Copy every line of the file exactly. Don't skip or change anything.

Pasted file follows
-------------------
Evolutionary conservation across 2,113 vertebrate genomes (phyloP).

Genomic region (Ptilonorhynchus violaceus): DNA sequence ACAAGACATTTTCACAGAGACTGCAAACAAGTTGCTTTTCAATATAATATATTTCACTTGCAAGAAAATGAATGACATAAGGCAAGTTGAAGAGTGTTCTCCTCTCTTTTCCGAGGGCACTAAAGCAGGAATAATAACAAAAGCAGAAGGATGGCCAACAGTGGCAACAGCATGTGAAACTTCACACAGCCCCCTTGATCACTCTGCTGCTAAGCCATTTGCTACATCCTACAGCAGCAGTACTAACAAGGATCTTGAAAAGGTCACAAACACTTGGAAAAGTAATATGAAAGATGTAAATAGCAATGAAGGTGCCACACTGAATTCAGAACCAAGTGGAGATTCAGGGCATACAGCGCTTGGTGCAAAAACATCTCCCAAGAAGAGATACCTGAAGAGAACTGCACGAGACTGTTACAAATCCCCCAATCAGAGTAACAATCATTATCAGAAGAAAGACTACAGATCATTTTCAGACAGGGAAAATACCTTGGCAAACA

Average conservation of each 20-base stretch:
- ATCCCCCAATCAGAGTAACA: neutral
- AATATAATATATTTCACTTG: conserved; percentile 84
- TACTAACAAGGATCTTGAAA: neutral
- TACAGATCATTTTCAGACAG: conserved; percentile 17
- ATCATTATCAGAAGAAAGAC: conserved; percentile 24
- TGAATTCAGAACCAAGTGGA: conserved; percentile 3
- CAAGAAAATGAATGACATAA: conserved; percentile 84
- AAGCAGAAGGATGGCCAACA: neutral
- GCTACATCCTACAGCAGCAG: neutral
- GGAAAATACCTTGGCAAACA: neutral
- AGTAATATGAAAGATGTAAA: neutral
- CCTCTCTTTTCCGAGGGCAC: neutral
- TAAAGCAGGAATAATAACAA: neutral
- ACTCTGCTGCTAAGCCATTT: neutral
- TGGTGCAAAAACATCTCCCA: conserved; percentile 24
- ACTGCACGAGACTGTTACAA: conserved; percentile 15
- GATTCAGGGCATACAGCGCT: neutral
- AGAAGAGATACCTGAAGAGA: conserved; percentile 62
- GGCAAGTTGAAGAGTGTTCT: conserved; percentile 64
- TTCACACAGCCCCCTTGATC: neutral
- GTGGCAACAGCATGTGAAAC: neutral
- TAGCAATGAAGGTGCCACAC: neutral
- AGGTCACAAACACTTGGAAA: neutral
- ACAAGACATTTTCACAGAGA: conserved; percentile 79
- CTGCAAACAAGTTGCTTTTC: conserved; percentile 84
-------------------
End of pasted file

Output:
Evolutionary conservation across 2,113 vertebrate genomes (phyloP).

Genomic region (Ptilonorhynchus violaceus): DNA sequence ACAAGACATTTTCACAGAGACTGCAAACAAGTTGCTTTTCAATATAATATATTTCACTTGCAAGAAAATGAATGACATAAGGCAAGTTGAAGAGTGTTCTCCTCTCTTTTCCGAGGGCACTAAAGCAGGAATAATAACAAAAGCAGAAGGATGGCCAACAGTGGCAACAGCATGTGAAACTTCACACAGCCCCCTTGATCACTCTGCTGCTAAGCCATTTGCTACATCCTACAGCAGCAGTACTAACAAGGATCTTGAAAAGGTCACAAACACTTGGAAAAGTAATATGAAAGATGTAAATAGCAATGAAGGTGCCACACTGAATTCAGAACCAAGTGGAGATTCAGGGCATACAGCGCTTGGTGCAAAAACATCTCCCAAGAAGAGATACCTGAAGAGAACTGCACGAGACTGTTACAAATCCCCCAATCAGAGTAACAATCATTATCAGAAGAAAGACTACAGATCATTTTCAGACAGGGAAAATACCTTGGCAAACA

Average conservation of each 20-base stretch:
- ATCCCCCAATCAGAGTAACA: neutral
- AATATAATATATTTCACTTG: conserved; percentile 84
- TACTAACAAGGATCTTGAAA: neutral
- TACAGATCATTTTCAGACAG: conserved; percentile 17
- ATCATTATCAGAAGAAAGAC: conserved; percentile 24
- TGAATTCAGAACCAAGTGGA: conserved; percentile 3
- CAAGAAAATGAATGACATAA: conserved; percentile 84
- AAGCAGAAGGATGGCCAACA: neutral
- GCTACATCCTACAGCAGCAG: neutral
- GGAAAATACCTTGGCAAACA: neutral
- AGTAATATGAAAGATGTAAA: neutral
- CCTCTCTTTTCCGAGGGCAC: neutral
- TAAAGCAGGAATAATAACAA: neutral
- ACTCTGCTGCTAAGCCATTT: neutral
- TGGTGCAAAAACATCTCCCA: conserved; percentile 24
- ACTGCACGAGACTGTTACAA: conserved; percentile 15
- GATTCAGGGCATACAGCGCT: neutral
- AGAAGAGATACCTGAAGAGA: conserved; percentile 62
- GGCAAGTTGAAGAGTGTTCT: conserved; percentile 64
- TTCACACAGCCCCCTTGATC: neutral
- GTGGCAACAGCATGTGAAAC: neutral
- TAGCAATGAAGGTGCCACAC: neutral
- AGGTCACAAACACTTGGAAA: neutral
- ACAAGACATTTTCACAGAGA: conserved; percentile 79
- CTGCAAACAAGTTGCTTTTC: conserved; percentile 84